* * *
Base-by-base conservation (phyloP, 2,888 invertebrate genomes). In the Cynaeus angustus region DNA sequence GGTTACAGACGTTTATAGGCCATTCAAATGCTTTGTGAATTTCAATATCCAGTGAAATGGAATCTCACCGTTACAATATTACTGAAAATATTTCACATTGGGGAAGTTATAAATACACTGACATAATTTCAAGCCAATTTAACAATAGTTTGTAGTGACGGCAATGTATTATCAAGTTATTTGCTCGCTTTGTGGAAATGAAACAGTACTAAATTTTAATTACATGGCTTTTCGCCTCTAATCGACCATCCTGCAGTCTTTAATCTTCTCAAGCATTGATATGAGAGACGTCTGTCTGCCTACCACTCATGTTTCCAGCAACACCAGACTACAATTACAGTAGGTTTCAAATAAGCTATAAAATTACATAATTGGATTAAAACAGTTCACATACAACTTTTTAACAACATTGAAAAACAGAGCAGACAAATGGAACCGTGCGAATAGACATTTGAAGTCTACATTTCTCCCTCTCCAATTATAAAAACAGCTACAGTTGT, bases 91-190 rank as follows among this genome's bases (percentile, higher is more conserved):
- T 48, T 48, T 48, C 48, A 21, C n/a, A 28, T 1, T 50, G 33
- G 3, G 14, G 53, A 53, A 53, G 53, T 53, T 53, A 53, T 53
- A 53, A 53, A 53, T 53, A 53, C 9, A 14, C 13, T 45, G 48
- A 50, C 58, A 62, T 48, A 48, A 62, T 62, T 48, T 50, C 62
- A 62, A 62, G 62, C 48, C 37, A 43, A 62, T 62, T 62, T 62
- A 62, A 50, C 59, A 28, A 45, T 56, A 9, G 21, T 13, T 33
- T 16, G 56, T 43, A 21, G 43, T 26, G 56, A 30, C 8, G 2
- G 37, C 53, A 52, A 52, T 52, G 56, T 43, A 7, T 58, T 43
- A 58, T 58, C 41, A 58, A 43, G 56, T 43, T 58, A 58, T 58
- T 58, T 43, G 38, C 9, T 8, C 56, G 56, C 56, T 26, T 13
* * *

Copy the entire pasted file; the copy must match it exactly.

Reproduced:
Base-by-base conservation (phyloP, 2,888 invertebrate genomes). In the Cynaeus angustus region DNA sequence GGTTACAGACGTTTATAGGCCATTCAAATGCTTTGTGAATTTCAATATCCAGTGAAATGGAATCTCACCGTTACAATATTACTGAAAATATTTCACATTGGGGAAGTTATAAATACACTGACATAATTTCAAGCCAATTTAACAATAGTTTGTAGTGACGGCAATGTATTATCAAGTTATTTGCTCGCTTTGTGGAAATGAAACAGTACTAAATTTTAATTACATGGCTTTTCGCCTCTAATCGACCATCCTGCAGTCTTTAATCTTCTCAAGCATTGATATGAGAGACGTCTGTCTGCCTACCACTCATGTTTCCAGCAACACCAGACTACAATTACAGTAGGTTTCAAATAAGCTATAAAATTACATAATTGGATTAAAACAGTTCACATACAACTTTTTAACAACATTGAAAAACAGAGCAGACAAATGGAACCGTGCGAATAGACATTTGAAGTCTACATTTCTCCCTCTCCAATTATAAAAACAGCTACAGTTGT, bases 91-190 rank as follows among this genome's bases (percentile, higher is more conserved):
- T 48, T 48, T 48, C 48, A 21, C n/a, A 28, T 1, T 50, G 33
- G 3, G 14, G 53, A 53, A 53, G 53, T 53, T 53, A 53, T 53
- A 53, A 53, A 53, T 53, A 53, C 9, A 14, C 13, T 45, G 48
- A 50, C 58, A 62, T 48, A 48, A 62, T 62, T 48, T 50, C 62
- A 62, A 62, G 62, C 48, C 37, A 43, A 62, T 62, T 62, T 62
- A 62, A 50, C 59, A 28, A 45, T 56, A 9, G 21, T 13, T 33
- T 16, G 56, T 43, A 21, G 43, T 26, G 56, A 30, C 8, G 2
- G 37, C 53, A 52, A 52, T 52, G 56, T 43, A 7, T 58, T 43
- A 58, T 58, C 41, A 58, A 43, G 56, T 43, T 58, A 58, T 58
- T 58, T 43, G 38, C 9, T 8, C 56, G 56, C 56, T 26, T 13